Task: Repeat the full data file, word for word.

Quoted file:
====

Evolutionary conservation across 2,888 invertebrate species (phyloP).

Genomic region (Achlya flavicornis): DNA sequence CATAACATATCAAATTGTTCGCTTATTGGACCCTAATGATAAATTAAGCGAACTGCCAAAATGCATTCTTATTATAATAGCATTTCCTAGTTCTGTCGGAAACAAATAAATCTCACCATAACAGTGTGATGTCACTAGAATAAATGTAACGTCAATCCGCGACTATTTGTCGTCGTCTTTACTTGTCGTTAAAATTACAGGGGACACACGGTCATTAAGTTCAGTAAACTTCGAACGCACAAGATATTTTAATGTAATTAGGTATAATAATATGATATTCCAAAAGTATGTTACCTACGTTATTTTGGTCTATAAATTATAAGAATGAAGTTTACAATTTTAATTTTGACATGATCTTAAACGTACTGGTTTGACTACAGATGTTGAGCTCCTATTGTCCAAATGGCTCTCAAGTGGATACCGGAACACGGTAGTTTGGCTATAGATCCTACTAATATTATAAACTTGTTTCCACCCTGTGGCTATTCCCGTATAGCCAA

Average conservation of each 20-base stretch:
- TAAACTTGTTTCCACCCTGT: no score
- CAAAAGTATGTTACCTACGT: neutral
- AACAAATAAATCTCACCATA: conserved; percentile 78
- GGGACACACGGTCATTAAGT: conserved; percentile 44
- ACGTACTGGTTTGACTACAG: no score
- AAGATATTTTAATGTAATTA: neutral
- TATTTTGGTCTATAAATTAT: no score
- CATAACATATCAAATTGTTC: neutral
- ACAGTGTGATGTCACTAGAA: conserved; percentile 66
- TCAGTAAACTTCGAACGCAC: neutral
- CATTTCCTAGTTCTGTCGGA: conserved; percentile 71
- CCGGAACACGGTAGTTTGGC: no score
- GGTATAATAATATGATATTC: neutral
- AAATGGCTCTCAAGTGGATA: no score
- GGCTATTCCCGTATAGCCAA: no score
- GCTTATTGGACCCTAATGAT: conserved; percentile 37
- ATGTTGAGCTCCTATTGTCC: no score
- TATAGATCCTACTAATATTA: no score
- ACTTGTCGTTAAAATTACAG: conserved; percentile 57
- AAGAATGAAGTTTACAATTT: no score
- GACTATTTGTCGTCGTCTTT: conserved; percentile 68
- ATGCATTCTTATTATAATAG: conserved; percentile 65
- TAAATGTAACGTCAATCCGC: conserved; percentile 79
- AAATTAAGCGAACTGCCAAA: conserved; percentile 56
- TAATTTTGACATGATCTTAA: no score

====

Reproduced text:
Evolutionary conservation across 2,888 invertebrate species (phyloP).

Genomic region (Achlya flavicornis): DNA sequence CATAACATATCAAATTGTTCGCTTATTGGACCCTAATGATAAATTAAGCGAACTGCCAAAATGCATTCTTATTATAATAGCATTTCCTAGTTCTGTCGGAAACAAATAAATCTCACCATAACAGTGTGATGTCACTAGAATAAATGTAACGTCAATCCGCGACTATTTGTCGTCGTCTTTACTTGTCGTTAAAATTACAGGGGACACACGGTCATTAAGTTCAGTAAACTTCGAACGCACAAGATATTTTAATGTAATTAGGTATAATAATATGATATTCCAAAAGTATGTTACCTACGTTATTTTGGTCTATAAATTATAAGAATGAAGTTTACAATTTTAATTTTGACATGATCTTAAACGTACTGGTTTGACTACAGATGTTGAGCTCCTATTGTCCAAATGGCTCTCAAGTGGATACCGGAACACGGTAGTTTGGCTATAGATCCTACTAATATTATAAACTTGTTTCCACCCTGTGGCTATTCCCGTATAGCCAA

Average conservation of each 20-base stretch:
- TAAACTTGTTTCCACCCTGT: no score
- CAAAAGTATGTTACCTACGT: neutral
- AACAAATAAATCTCACCATA: conserved; percentile 78
- GGGACACACGGTCATTAAGT: conserved; percentile 44
- ACGTACTGGTTTGACTACAG: no score
- AAGATATTTTAATGTAATTA: neutral
- TATTTTGGTCTATAAATTAT: no score
- CATAACATATCAAATTGTTC: neutral
- ACAGTGTGATGTCACTAGAA: conserved; percentile 66
- TCAGTAAACTTCGAACGCAC: neutral
- CATTTCCTAGTTCTGTCGGA: conserved; percentile 71
- CCGGAACACGGTAGTTTGGC: no score
- GGTATAATAATATGATATTC: neutral
- AAATGGCTCTCAAGTGGATA: no score
- GGCTATTCCCGTATAGCCAA: no score
- GCTTATTGGACCCTAATGAT: conserved; percentile 37
- ATGTTGAGCTCCTATTGTCC: no score
- TATAGATCCTACTAATATTA: no score
- ACTTGTCGTTAAAATTACAG: conserved; percentile 57
- AAGAATGAAGTTTACAATTT: no score
- GACTATTTGTCGTCGTCTTT: conserved; percentile 68
- ATGCATTCTTATTATAATAG: conserved; percentile 65
- TAAATGTAACGTCAATCCGC: conserved; percentile 79
- AAATTAAGCGAACTGCCAAA: conserved; percentile 56
- TAATTTTGACATGATCTTAA: no score